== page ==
What is Homeowners Insurance and How Much Do I Need?

Read Time: 8 minutes

Before closing on your new home, you must buy home insurance to protect the lender’s investment. Buying the right amount of insurance that covers the various kinds of potential losses is critical. Here’s what you need to know about types of coverage and how to buy a policy.

Having insurance to cover your most expensive asset includes more than protecting it from fire, theft, and other types of damage. There’s also title insurance, home warranties, and making sure you have enough coverage to rebuild if it comes to that.

Here are some coverage basics to remember when shopping for a policy.

Dwelling coverage

Base the amount of dwelling coverage on the cost to rebuild the home and not the market value,. The cost of the land is irrelevant, and you can easily over-insure yourself if you’re not careful.

An insurance agent will use a “replacement cost calculator” to determine the cost per square foot to rebuild the home. It should use “actual cash value” at today’s market value to determine the rebuilding costs and not depreciate the home’s value.

You may get an insurance premium discount with a new home because things are less likely to fall apart.

Floods and other exclusions

Floods and earthquakes are excluded from lists of “all perils,” natural disasters that can damage or destroy a home. War and water backups are also excluded.

Get an “all risk” policy that includes unlimited backup of sewers, drains, and sump pumps. For example, an all-risk policy would cover the loss if a power failure causes pumps to fail and a basement floods.

Flood and earthquake insurance cost extra, and your mortgage company may require you to have flood insurance from the federal government if you live in a flood zone.

Personal property

Homeowner’s insurance should cover personal belongings found in and outside the home. Just as with dwelling coverage, the replacement costs should be for actual cash value and based on today’s prices.

If your computer burns in a fire, you don’t want to get the depreciated value for it, but enough money to buy a similar, new computer.

Taking a video camera or smartphone and walking around recording everything while opening doors, closets, and drawers is a good idea. That shows insurers what you own and serves as proof if something happens to them later.

If you own guns, fine art, antiques, or other valuable items, you may need a separate insurance rider to cover them. Some things, such as expensive jewelry, should be appraised and covered under a separate floater policy.

Liability insurance

If your dog bites someone or a neighbor injures themselves on your property, liability insurance will protect you from a lawsuit. Consider at least $300,000 in liability coverage to match or exceed the home’s value.

Umbrella policy

If you have a lot of assets and want to go beyond the maximum payouts on your home and auto policies, an umbrella policy may be appropriate. It’s a part of personal liability insurance to protect you from a lawsuit and is important for high-net-worth individuals.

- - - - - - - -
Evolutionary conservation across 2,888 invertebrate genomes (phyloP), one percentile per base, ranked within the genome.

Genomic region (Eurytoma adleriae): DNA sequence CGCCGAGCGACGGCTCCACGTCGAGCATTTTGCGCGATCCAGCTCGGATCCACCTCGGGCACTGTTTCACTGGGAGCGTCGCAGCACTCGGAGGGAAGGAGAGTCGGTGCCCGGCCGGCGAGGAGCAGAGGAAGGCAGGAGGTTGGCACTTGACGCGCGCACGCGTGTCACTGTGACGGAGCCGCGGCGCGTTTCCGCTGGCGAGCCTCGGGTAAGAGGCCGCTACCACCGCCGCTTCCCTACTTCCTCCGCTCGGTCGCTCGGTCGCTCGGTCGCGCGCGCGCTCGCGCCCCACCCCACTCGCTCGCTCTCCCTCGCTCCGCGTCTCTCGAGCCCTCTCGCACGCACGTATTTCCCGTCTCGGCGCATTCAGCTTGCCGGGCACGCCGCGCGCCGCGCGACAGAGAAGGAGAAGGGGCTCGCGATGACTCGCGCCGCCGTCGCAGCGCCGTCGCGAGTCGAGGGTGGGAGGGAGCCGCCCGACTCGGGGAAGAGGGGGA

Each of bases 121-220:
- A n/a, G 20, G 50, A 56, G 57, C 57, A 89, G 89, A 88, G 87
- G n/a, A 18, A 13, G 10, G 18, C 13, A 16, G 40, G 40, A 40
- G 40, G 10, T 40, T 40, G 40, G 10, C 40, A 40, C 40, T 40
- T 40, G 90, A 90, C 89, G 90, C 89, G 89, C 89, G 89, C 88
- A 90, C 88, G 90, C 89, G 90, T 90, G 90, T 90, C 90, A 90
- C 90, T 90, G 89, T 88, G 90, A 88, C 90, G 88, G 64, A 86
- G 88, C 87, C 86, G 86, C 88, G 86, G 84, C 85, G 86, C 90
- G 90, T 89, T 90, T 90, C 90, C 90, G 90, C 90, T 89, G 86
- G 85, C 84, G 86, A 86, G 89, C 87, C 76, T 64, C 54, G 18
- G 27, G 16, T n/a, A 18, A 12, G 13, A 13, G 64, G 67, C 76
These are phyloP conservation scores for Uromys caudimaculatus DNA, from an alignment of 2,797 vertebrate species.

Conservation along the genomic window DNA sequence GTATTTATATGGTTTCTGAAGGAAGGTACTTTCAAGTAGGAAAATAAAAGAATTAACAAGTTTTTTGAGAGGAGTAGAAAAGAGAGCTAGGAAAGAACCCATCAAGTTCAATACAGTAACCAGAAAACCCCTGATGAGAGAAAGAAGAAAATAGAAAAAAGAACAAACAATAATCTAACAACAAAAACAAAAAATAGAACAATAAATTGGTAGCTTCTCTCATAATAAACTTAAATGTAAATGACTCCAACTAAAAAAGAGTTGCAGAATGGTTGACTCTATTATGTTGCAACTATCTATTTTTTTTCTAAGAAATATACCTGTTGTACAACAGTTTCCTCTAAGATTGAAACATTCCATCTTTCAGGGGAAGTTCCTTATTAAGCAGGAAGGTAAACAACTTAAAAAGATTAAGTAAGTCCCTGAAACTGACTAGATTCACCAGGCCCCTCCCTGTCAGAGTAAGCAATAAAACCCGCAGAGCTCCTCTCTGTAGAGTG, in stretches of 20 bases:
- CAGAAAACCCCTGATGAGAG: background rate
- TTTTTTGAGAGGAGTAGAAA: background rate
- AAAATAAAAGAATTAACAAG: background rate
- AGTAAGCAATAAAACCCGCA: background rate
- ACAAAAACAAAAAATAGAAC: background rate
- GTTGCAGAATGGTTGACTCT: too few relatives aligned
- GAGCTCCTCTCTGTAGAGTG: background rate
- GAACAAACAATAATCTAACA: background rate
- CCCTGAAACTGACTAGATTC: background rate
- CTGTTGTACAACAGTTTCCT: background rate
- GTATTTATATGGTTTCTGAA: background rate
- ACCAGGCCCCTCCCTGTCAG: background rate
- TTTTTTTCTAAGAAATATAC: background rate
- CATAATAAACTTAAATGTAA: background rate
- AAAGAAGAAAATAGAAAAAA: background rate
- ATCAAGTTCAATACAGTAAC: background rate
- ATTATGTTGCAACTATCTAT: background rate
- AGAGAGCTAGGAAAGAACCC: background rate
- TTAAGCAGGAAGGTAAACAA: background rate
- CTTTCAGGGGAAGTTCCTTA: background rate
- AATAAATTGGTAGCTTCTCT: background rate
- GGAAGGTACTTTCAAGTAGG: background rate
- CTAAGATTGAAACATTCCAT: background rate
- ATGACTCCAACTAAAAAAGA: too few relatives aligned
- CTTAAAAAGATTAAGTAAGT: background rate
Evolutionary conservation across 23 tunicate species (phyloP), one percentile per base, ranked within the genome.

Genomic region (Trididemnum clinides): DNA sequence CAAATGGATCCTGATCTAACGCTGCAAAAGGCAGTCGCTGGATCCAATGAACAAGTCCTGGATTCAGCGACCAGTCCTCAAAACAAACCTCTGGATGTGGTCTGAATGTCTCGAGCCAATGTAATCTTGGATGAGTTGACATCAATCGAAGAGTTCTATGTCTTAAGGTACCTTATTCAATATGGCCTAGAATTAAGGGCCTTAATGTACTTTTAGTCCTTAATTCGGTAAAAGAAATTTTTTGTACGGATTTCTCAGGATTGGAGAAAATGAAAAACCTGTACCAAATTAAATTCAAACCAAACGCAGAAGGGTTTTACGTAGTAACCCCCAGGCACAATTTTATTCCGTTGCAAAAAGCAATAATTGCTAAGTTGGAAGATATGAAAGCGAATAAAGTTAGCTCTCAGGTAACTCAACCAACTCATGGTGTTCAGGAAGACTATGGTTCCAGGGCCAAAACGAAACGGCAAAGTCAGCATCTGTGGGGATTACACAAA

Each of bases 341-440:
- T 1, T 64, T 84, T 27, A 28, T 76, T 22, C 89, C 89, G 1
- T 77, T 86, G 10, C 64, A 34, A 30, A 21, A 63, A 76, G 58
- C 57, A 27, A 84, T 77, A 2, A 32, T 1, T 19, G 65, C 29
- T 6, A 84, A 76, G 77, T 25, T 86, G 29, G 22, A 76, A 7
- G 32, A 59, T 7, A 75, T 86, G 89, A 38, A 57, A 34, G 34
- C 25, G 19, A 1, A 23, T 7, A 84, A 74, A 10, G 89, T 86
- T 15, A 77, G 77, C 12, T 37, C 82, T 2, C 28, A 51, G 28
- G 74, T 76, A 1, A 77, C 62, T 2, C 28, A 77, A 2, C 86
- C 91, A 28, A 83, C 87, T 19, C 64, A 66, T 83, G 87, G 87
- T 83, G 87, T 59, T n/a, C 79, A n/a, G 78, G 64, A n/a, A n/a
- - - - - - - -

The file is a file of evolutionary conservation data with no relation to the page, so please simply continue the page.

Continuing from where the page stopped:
Coverage for mold

Most standard homeowners’ policies have limitations for mold. Where there’s a water claim, mold will likely happen quickly, and you’ll need adequate protection.

Title insurance

Lenders require title insurance to protect them in case someone makes a claim on the home’s title and says they’re the owner. It also ensures there are no liens on the property, ensures the seller owns the house, and ensures a fence isn’t going through your property, for example.

It’s a one-time premium when buying a house, and by law, buyers don’t have to go with the company recommended by their bank or the same company doing the title search on their home,

Home warranty

A home warranty covers appliances and other home systems that break during the warranty period. It’s common for sellers to buy home warranties for buyers, putting them at ease in case something breaks within a year.

An air conditioner, water heater or clothes washer can be expensive to buy new, and a warranty can be worth the cost if you’re unsure how long an appliance will last.

Update coverage as needed

Be sure to update coverage if you renovate or add personal items that need to be covered. Many new homeowners need to be educated on the insurance they need, and an annual talk with their agent can help.

Shopping for the Best Deal

Mortgage lenders require homeowners insurance set up before a loan is finalized to protect their collateral.

Most homeowners are unlikely ever to use their insurance, may buy a policy once, and renew it without shopping for a better deal. That’s one of several mistakes when shopping for and buying a policy.

When buying a house, start shopping before the closing date to find the best rates and ensure proper coverage.

A good place to start is by getting recommendations for a high-quality insurance agent from people you know based on customer service, responsiveness, and willingness to maintain competitive rates.

Residents of California, Florida, and other states whose insurance departments publish rate comparisons for standardized coverage can find the lowest-priced insurers on the state insurance department’s website and contact insurers for custom quotes.